Evaluate Weigh the pros and cons of technologies, products and projects you are considering.

Pros and cons of using an HTML5 browser as a VDI client

Although HTML5 clients don't provide enough security for some organizations, they're one of the easiest and most widely available options for delivering remote desktops to employees.

Any VDI shop would love a good, simple and universal thin client that doesn't require a lot of management, and...

HTML5 clients might be the closest to meeting those specifications.

HTML5 browsers have become a viable VDI client and exist on a variety of devices. With the addition of a few features, these browsers can be a great client for running a virtual desktop.

Most modern VDI products include the ability to use an HTML5 browser as a client. Any HTML5 browser can act as a thin client using the standard HTML5 features of WebSockets and canvas. A key benefit of using an HTML5 client is that, unlike browser clients in the past, there is no requirement to download extensions or plug-ins to the computer. Everything you require is baked into the browser.

With an HTML5 browser client, virtual desktop deployment is easy because the only configuration requirements are the browser and a URL. All users have to do is open a new tab, go to a logon URL, and in less than 10 seconds they can access their virtual desktop in that tab on their laptop. Obvious use cases include Internet kiosks or employee-owned devices serving as VDI clients.

HTML5 browsers are everywhere

A Chromebox that runs an HTML5 browser might make a great replacement for cheap thin clients.

So, what kinds of devices have HTML5 browsers? First off, every desktop or laptop operating system has multiple choices -- Google Chrome, Internet Explorer, Safari and Firefox all support HTML5 browsers. Most mobile OSes, including Chrome on Android devices and Safari on Apple iOS have HTML5 browsers, and you can even use more limited devices, such as a Chromebook or Chromebox. If Apple adds support for a Bluetooth mouse, then even the Apple TV box could serve as an HTML5 client.

Devices with an HTML5 browser can be quite cheap, comparable to a low-cost thin client. Plus, cheap thin clients are often only cheap to purchase, because some of them have very poor management tools that end up leaving IT admins with plenty of bugs and frequent updates to handle. I recently dealt with an update to a thin client feature set that caused the client to crash randomly while the user was trying to work.

These kinds of issues can increase the long-term cost of thin clients as a result. A simple device like a Chromebox that runs an HTML5 browser might make a great replacement for cheap thin clients.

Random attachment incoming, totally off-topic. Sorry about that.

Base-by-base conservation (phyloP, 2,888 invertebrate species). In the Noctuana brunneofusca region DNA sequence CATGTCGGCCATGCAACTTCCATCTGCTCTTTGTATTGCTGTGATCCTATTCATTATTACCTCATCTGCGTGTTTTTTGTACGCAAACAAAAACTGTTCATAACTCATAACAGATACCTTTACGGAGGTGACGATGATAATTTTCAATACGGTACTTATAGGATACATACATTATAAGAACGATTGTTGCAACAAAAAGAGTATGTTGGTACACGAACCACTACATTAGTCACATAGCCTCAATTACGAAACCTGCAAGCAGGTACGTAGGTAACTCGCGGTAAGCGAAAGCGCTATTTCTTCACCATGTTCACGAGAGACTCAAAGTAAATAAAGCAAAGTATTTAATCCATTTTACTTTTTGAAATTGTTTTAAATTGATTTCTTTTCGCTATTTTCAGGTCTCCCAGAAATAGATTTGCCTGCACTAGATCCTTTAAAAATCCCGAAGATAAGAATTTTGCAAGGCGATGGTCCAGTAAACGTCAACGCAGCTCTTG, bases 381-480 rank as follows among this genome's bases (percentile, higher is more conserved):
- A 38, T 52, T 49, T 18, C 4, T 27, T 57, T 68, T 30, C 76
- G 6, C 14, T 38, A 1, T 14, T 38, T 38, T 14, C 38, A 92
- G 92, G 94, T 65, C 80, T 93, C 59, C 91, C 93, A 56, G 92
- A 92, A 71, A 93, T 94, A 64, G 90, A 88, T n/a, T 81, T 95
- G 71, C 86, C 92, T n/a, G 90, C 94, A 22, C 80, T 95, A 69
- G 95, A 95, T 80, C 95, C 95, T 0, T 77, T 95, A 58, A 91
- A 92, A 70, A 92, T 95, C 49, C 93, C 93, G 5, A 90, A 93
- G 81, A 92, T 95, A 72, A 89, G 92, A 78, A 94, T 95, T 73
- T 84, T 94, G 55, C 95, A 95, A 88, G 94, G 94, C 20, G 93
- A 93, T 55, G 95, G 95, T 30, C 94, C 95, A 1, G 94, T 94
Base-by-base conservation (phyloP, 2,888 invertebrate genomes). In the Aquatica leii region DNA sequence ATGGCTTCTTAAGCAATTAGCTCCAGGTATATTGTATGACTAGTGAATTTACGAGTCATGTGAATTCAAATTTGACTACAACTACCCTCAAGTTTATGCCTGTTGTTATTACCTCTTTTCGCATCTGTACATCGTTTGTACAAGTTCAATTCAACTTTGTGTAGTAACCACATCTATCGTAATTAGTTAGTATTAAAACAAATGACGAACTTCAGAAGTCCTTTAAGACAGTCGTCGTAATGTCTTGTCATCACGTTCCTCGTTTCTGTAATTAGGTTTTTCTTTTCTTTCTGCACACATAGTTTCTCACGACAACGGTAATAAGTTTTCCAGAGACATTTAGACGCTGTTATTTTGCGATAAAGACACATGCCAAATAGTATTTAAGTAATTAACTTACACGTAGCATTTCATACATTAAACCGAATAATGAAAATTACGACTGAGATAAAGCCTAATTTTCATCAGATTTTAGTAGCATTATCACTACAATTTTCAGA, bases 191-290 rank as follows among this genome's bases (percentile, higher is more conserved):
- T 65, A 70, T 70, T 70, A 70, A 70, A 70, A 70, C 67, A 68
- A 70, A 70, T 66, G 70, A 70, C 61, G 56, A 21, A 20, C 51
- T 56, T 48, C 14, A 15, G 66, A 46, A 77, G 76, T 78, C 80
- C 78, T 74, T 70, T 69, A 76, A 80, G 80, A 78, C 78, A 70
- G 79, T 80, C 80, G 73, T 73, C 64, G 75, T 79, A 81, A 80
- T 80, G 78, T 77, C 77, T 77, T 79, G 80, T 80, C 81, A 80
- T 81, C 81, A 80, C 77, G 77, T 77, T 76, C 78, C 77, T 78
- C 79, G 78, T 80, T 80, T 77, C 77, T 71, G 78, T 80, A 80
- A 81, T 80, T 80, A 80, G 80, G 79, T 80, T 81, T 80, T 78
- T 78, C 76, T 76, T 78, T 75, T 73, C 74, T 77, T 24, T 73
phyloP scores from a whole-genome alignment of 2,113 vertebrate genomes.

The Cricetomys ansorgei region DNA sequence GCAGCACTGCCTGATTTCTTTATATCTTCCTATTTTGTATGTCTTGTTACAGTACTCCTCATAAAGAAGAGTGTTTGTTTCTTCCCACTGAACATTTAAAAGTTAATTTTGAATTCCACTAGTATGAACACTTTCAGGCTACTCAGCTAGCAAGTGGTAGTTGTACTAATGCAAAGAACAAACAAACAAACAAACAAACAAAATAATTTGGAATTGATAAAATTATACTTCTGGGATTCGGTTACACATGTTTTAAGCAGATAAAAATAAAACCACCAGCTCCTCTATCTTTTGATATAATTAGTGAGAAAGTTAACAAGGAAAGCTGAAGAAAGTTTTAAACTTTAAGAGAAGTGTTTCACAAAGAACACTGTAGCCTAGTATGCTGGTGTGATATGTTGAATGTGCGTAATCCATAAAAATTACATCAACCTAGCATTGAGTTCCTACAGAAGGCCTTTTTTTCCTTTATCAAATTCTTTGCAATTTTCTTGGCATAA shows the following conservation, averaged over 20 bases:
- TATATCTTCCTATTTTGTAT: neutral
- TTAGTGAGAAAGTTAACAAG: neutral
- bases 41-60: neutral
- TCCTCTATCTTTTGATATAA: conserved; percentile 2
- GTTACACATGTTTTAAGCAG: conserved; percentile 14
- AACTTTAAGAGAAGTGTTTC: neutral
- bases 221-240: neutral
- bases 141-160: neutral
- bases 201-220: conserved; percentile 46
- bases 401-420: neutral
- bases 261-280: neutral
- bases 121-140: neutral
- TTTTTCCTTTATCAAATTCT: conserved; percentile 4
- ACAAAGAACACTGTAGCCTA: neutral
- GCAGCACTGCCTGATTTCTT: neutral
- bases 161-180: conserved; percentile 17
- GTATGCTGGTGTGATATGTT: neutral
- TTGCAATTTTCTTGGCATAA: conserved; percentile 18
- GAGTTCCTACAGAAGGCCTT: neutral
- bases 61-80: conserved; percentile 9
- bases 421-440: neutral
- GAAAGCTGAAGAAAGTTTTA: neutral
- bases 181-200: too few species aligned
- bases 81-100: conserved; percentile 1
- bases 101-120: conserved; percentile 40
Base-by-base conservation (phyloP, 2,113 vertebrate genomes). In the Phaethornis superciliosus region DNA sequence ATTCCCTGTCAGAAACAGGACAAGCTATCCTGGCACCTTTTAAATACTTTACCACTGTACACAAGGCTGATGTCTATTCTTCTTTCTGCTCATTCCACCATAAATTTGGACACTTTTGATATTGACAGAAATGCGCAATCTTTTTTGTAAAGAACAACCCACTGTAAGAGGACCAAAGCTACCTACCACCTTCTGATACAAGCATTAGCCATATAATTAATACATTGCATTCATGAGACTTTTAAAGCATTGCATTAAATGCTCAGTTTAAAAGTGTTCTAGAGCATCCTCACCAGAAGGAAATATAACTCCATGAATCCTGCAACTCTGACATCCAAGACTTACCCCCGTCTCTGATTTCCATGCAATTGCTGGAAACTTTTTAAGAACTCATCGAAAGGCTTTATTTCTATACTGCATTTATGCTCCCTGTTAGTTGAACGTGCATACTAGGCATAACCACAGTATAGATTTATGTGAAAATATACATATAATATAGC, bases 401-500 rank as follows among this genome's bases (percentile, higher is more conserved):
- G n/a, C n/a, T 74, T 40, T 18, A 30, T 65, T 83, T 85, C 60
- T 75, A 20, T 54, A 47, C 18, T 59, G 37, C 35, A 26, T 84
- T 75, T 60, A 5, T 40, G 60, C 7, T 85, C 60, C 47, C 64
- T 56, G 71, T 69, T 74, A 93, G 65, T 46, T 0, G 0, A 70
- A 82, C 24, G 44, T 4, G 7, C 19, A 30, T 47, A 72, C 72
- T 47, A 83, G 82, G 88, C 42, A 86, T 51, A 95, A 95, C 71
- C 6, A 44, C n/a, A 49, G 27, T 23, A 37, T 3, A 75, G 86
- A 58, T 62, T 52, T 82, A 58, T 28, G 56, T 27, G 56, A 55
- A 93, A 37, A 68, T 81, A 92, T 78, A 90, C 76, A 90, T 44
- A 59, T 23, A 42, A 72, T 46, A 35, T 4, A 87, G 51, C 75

Drawbacks of HTML5 clients

A Web browser is not a perfect VDI client. It doesn't use your VDI vendor's display protocol, with all its enhancements, and you also won't get the highest possible graphical performance. Without the optimized display protocol, users need more bandwidth for HTML5 access than specialized clients would need. Of course, the increase in available wide area network and mobile bandwidth helps out. In the distant past, I used a GSM phone to connect to a Citrix server desktop at 9,600 bps. Nowadays, I can reliably provide my phone with multiple Mbps of throughput in almost any city in the world. Bandwidth is plentiful and cheap for mobile and work-from-home users.

HTML5 clients also won't provide all the device redirection that is included in other modern VDI clients. Currently HTML5 doesn't have a framework to redirect USB devices, because who -- apart from VDI shops -- wants a website to directly access your USB devices? On the other hand, if all you need is file transfer, most HTML5 browsers can already handle this with support from your VDI product. A Web browser is not the ideal client for every VDI deployment, particularly for environments with a heavy focus on security and compliance. However, with recent improvements in browser technology and the availability of bandwidth, there are a lot of scenarios where using an HTML5 browser for desktop virtualization is a great choice. Even if it's not the only client type you use, a browser-based option is great for bring your own device or corporate-owned, personally enabled mobile devices.

Next Steps

The case in favor of an HTML5 client

Pitfalls of using HTML5 clients

What to look for in an HTML5 client

This was last published in October 2015

Dig Deeper on Virtual desktop infrastructure and architecture

PRO+

Content

Find more PRO+ content and other member only offers, here.

Join the conversation

3 comments

Send me notifications when other members comment.

By submitting you agree to receive email from TechTarget and its partners. If you reside outside of the United States, you consent to having your personal data transferred to and processed in the United States. Privacy

Please create a username to comment.

Why would or wouldn't you use an HTML5 browser as a VDI client?
Cancel
I can see areas of the business that would be good candidates for an HTML5 client. We have some jobs that deal primarily with a web-based digital asset search and management application. These jobs don’t access external networks, and don’t have the security and or compliance concerns that many jobs must address.
Cancel
An HTML5 client won’t be the solution for everything, but it doesn’t need to be. The lack of device redirection could even be considered a plus in some environments. You don’t have to worry about a user plugging in a USB flash drive they found lying on the floor and exposing the system to a virus or other cyber attack.
Cancel

-ADS BY GOOGLE

SearchEnterpriseDesktop

SearchServerVirtualization

SearchCloudComputing

SearchConsumerization

SearchVMware

Close